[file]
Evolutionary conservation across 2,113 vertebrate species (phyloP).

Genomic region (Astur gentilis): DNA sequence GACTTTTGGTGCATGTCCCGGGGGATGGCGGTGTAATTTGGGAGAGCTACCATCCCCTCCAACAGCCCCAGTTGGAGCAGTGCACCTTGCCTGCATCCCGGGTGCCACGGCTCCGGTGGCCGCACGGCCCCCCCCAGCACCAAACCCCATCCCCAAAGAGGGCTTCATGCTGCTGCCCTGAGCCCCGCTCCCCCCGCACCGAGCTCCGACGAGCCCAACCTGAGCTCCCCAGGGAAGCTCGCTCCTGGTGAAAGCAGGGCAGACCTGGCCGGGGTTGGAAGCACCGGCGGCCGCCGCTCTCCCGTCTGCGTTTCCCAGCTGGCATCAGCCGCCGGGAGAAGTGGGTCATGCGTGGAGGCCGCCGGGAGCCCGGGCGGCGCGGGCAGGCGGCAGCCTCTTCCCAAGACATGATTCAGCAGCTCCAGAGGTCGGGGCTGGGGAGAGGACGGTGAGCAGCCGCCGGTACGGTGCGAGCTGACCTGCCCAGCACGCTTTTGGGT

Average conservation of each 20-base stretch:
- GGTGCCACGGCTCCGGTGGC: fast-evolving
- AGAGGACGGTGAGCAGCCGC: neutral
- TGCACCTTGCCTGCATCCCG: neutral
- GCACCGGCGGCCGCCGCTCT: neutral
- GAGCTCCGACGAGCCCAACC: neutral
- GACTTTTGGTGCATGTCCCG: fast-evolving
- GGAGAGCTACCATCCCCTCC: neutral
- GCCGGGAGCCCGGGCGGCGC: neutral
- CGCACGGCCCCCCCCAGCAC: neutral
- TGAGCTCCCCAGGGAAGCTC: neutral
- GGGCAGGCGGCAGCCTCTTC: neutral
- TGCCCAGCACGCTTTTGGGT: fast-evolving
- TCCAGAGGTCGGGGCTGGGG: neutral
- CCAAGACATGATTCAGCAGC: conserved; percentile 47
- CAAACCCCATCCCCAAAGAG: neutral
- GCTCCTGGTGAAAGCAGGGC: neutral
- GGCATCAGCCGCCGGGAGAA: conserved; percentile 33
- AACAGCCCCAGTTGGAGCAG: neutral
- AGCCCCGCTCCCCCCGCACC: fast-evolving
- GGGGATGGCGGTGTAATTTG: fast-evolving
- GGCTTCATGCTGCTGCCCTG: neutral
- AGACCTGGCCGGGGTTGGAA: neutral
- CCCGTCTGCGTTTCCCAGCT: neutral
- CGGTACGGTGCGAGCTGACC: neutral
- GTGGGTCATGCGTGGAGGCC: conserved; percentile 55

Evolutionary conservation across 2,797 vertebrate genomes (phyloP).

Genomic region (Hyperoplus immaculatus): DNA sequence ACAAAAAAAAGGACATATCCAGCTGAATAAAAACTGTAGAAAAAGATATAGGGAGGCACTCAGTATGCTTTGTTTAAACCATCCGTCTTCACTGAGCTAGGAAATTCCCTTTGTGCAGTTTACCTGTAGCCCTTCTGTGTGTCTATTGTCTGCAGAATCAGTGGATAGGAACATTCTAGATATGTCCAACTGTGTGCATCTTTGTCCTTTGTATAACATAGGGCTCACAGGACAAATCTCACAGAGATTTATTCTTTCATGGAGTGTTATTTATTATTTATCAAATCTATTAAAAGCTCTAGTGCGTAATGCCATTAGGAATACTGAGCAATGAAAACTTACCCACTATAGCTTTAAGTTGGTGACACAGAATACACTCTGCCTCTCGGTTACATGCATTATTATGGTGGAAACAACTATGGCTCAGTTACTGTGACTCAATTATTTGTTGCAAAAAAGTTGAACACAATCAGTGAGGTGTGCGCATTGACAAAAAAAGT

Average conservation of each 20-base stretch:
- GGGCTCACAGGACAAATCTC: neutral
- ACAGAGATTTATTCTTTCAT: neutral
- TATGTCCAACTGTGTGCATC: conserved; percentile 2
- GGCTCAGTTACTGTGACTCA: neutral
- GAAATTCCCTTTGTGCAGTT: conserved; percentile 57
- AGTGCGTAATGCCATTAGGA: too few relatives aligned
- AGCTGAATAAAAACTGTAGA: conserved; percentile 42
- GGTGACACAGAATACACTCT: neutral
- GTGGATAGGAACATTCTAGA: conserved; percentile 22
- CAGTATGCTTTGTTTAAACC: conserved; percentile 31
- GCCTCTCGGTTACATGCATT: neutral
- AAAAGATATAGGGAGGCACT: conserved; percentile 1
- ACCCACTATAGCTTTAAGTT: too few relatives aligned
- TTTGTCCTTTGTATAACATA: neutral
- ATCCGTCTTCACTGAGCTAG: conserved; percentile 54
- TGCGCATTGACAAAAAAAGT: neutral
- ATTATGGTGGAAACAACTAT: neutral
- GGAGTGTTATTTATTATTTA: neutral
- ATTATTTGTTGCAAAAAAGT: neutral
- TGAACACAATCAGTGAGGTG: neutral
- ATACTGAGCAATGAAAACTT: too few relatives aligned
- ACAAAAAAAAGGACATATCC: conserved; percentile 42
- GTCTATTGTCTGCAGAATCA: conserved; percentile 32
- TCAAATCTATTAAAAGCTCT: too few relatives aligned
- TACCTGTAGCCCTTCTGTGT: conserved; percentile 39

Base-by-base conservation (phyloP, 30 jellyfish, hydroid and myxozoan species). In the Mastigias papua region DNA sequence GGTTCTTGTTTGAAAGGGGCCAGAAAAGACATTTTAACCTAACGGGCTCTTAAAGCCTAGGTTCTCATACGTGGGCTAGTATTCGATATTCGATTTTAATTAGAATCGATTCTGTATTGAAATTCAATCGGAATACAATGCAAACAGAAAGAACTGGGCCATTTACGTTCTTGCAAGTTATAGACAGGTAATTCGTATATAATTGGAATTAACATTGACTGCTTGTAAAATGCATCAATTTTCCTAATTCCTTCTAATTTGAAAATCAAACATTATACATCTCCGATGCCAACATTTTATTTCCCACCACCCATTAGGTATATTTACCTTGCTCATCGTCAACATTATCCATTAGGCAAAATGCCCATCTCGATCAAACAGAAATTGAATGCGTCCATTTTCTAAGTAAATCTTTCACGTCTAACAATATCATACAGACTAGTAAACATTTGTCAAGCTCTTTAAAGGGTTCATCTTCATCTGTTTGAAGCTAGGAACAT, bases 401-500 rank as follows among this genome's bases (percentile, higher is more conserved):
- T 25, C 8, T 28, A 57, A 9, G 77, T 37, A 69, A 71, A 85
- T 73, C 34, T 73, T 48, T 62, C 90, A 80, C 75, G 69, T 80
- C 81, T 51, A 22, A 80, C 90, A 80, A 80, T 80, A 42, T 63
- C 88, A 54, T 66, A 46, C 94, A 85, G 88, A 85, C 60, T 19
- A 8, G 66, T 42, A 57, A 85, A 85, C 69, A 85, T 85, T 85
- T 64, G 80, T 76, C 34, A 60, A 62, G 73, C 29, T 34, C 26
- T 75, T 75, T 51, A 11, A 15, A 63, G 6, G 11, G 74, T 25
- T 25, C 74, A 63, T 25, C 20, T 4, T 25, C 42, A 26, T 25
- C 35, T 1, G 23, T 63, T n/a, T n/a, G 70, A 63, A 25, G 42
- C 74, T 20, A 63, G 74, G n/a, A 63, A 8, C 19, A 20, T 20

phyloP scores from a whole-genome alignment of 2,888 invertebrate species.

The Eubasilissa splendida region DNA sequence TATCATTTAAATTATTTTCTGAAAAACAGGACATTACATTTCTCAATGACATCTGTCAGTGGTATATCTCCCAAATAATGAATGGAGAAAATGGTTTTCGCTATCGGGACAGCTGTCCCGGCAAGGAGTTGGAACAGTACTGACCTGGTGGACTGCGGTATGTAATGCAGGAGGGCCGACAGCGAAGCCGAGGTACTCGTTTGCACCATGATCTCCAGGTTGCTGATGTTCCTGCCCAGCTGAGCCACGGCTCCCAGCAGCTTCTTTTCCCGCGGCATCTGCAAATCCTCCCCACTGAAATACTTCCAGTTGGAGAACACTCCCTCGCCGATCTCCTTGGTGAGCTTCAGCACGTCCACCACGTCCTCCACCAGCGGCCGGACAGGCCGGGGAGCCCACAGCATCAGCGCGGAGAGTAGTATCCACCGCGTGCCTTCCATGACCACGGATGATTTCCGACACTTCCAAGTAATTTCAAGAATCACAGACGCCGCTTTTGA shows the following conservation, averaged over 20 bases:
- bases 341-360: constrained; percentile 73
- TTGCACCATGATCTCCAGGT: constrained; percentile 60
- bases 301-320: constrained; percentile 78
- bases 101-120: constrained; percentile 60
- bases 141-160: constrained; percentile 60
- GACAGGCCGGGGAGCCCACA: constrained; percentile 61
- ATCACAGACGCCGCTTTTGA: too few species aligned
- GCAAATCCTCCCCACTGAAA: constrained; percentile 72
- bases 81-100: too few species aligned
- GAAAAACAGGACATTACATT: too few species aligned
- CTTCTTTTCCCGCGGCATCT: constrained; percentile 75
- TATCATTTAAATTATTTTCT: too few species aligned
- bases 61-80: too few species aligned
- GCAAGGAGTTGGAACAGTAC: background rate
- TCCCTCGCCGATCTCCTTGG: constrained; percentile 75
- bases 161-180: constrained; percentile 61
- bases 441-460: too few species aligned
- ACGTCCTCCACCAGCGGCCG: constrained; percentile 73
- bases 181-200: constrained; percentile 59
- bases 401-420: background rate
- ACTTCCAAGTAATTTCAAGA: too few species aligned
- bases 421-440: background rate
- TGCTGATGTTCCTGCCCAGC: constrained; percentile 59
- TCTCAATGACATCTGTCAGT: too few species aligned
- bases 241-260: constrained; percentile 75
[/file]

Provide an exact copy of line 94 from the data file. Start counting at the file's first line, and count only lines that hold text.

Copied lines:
- bases 241-260: constrained; percentile 75